And it is not just the logistics of transferring the artwork that you have to figure out. If you have invested in art of significant value, you might consider renting a safe storage unit. Many art collectors recommend renting storage of high quality and safety to keep your art safe from harm and theft. If your first piece of art is really old or fragile, you can even find a smart storage space where you are able to change the temperature and humidity yourself.

Be sure to investigate how you should look after your pieces of art.
Alt: an orange-blue abstract painting


Develop your taste with the help of self-reflection and research

One way to approach buying your first piece of art is to work on developing your own taste. Start by pinpointing the period or the genre of your liking. Which movement or school within the genre suits you best? Are you more inclined towards classic or contemporary artists? Are you more excited about headhunting for relatively unknown artists or more interested in the life and work of ‘bigshots’? Are you more into intricate or minimalistic art? Do you prefer Nordic styles or Oriental?

You might want to support local or younger artists, especially if you are on a limited budget.

Alt: an art museum full of paintings

Ask yourself these and similar questions while you explore what the art scene has to offer. We believe that this kind of reflection is fruitful even when you already have a developed taste. By reevaluating your art ‘value system’ in this way, you might discover something that provokes your unrestrained interest.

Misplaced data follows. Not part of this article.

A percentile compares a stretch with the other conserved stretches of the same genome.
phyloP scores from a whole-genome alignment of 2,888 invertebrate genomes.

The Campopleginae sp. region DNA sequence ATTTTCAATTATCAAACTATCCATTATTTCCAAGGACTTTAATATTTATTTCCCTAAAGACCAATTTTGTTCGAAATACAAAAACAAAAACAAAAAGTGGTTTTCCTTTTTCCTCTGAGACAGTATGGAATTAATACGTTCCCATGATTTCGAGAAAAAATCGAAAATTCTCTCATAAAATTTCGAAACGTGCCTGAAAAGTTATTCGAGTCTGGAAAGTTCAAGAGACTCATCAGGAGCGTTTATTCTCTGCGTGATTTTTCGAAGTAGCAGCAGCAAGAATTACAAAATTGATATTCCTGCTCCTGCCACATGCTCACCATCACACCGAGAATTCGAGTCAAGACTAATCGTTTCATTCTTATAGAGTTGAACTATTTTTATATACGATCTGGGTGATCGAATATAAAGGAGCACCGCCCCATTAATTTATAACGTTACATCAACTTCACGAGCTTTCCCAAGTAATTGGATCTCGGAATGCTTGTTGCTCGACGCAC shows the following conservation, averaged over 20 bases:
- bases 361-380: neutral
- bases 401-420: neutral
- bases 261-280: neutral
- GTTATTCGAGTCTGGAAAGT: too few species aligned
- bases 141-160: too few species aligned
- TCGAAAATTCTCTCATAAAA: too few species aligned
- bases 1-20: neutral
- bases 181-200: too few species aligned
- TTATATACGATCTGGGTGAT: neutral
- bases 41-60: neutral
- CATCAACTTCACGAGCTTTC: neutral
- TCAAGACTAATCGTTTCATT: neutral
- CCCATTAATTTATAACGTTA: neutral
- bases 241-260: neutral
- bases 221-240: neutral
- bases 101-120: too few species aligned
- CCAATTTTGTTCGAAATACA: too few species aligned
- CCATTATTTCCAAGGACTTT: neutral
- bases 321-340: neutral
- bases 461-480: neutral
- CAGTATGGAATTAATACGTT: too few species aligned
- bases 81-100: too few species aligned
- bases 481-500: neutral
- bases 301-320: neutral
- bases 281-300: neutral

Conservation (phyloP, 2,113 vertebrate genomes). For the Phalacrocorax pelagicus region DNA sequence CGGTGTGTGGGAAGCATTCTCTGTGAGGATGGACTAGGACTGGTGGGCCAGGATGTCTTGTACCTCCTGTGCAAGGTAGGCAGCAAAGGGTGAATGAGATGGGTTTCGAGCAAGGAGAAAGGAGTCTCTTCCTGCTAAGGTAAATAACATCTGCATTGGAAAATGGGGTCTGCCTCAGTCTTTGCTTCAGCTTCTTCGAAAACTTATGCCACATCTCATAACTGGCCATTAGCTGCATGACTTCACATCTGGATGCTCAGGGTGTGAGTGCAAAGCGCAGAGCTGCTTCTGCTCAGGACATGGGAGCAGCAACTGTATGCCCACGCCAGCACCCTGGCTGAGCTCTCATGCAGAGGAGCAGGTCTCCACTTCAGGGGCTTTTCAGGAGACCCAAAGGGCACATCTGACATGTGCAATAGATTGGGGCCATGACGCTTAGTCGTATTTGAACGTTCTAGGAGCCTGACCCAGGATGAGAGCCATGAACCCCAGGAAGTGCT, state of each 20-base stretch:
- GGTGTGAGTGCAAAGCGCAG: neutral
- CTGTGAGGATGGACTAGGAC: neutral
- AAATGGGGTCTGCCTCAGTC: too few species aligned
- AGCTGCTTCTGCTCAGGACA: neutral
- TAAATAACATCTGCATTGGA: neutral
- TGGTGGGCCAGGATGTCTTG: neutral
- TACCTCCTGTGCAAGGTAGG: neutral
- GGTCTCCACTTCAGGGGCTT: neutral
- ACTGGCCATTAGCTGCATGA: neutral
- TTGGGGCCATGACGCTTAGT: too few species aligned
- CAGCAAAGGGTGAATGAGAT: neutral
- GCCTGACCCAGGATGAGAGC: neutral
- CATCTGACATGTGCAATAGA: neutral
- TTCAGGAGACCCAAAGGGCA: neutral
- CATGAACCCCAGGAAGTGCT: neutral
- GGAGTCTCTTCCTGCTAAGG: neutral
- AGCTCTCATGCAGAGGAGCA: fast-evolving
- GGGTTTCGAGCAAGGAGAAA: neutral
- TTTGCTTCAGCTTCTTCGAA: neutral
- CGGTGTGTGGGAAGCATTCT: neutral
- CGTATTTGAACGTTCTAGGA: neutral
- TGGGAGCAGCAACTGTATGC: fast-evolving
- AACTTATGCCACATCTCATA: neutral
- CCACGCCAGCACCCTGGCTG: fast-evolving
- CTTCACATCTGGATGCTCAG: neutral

The added benefit of exploring art by using this bottom-up approach lies precisely in the potential to discover different aspects and facets of a particular art scene or period. Do this every time before deciding which piece of art you are going to purchase. Slowly but surely, you will gain the ability to successfully mix artwork from different artistic styles and still retain a cohesive art collection


Do the footwork

So, exploring your artistic preferences is extremely helpful for finding your way around various media, artists, genres, etc. Once you find out what fascinates you the most, the ‘real’ research actually begins.
Namely, now you have to do the heavy lifting and inform yourself about the technicalities involved in buying your first piece of artwork.You need to find accurate information on questions such as:
  • Is the artist represented by an affirmed or an underground art gallery?
  • Are the artist’s pieces available at art auctions, or do you have to contact them directly?
  • What about the artworks’ provenance?

Find out about the artwork’s provenance

Provenance refers to the artwork’s legitimacy and authenticity. So, no matter where and in which country you might be buying your first piece of art, the art dealer has got to supply proof of provenance. Basically, provenance is assurance that the work of art is undoubtedly made by the given artist.



Meta description: Ready for buying your first piece of art? Read these tips to find out how to buy the best artwork for your growing art collection.